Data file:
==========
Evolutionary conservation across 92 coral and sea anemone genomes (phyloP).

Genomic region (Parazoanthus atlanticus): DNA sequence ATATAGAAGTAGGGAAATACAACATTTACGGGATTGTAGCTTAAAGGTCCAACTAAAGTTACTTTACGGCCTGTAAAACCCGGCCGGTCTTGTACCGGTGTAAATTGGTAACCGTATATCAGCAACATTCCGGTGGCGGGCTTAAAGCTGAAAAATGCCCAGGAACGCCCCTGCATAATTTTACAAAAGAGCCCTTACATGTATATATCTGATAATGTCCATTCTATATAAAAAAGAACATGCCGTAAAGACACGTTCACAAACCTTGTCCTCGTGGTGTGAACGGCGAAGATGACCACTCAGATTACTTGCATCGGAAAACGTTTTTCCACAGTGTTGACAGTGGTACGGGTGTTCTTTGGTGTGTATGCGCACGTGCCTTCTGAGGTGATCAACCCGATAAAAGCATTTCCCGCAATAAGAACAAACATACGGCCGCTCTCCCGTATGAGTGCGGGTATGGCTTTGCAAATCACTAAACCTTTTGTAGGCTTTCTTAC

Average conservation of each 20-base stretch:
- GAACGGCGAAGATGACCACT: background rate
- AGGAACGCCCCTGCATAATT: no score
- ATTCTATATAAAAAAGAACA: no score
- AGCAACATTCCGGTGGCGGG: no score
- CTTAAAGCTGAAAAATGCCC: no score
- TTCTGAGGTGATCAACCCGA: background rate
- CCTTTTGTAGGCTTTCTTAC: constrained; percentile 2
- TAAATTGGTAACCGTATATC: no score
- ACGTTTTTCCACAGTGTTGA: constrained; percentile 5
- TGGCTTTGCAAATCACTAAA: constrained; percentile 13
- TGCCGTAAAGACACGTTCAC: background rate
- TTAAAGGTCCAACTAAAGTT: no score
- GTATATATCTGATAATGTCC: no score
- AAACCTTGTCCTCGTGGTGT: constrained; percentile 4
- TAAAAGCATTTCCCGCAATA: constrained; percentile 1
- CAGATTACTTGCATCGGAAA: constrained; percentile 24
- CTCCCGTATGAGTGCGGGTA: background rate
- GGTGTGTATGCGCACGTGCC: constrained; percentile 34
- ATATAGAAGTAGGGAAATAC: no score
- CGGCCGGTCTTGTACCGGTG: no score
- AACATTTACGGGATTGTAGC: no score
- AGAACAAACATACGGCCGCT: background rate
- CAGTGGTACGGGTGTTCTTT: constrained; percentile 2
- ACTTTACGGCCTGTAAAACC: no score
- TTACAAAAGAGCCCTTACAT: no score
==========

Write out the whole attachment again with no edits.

Evolutionary conservation across 92 coral and sea anemone genomes (phyloP).

Genomic region (Parazoanthus atlanticus): DNA sequence ATATAGAAGTAGGGAAATACAACATTTACGGGATTGTAGCTTAAAGGTCCAACTAAAGTTACTTTACGGCCTGTAAAACCCGGCCGGTCTTGTACCGGTGTAAATTGGTAACCGTATATCAGCAACATTCCGGTGGCGGGCTTAAAGCTGAAAAATGCCCAGGAACGCCCCTGCATAATTTTACAAAAGAGCCCTTACATGTATATATCTGATAATGTCCATTCTATATAAAAAAGAACATGCCGTAAAGACACGTTCACAAACCTTGTCCTCGTGGTGTGAACGGCGAAGATGACCACTCAGATTACTTGCATCGGAAAACGTTTTTCCACAGTGTTGACAGTGGTACGGGTGTTCTTTGGTGTGTATGCGCACGTGCCTTCTGAGGTGATCAACCCGATAAAAGCATTTCCCGCAATAAGAACAAACATACGGCCGCTCTCCCGTATGAGTGCGGGTATGGCTTTGCAAATCACTAAACCTTTTGTAGGCTTTCTTAC

Average conservation of each 20-base stretch:
- GAACGGCGAAGATGACCACT: background rate
- AGGAACGCCCCTGCATAATT: no score
- ATTCTATATAAAAAAGAACA: no score
- AGCAACATTCCGGTGGCGGG: no score
- CTTAAAGCTGAAAAATGCCC: no score
- TTCTGAGGTGATCAACCCGA: background rate
- CCTTTTGTAGGCTTTCTTAC: constrained; percentile 2
- TAAATTGGTAACCGTATATC: no score
- ACGTTTTTCCACAGTGTTGA: constrained; percentile 5
- TGGCTTTGCAAATCACTAAA: constrained; percentile 13
- TGCCGTAAAGACACGTTCAC: background rate
- TTAAAGGTCCAACTAAAGTT: no score
- GTATATATCTGATAATGTCC: no score
- AAACCTTGTCCTCGTGGTGT: constrained; percentile 4
- TAAAAGCATTTCCCGCAATA: constrained; percentile 1
- CAGATTACTTGCATCGGAAA: constrained; percentile 24
- CTCCCGTATGAGTGCGGGTA: background rate
- GGTGTGTATGCGCACGTGCC: constrained; percentile 34
- ATATAGAAGTAGGGAAATAC: no score
- CGGCCGGTCTTGTACCGGTG: no score
- AACATTTACGGGATTGTAGC: no score
- AGAACAAACATACGGCCGCT: background rate
- CAGTGGTACGGGTGTTCTTT: constrained; percentile 2
- ACTTTACGGCCTGTAAAACC: no score
- TTACAAAAGAGCCCTTACAT: no score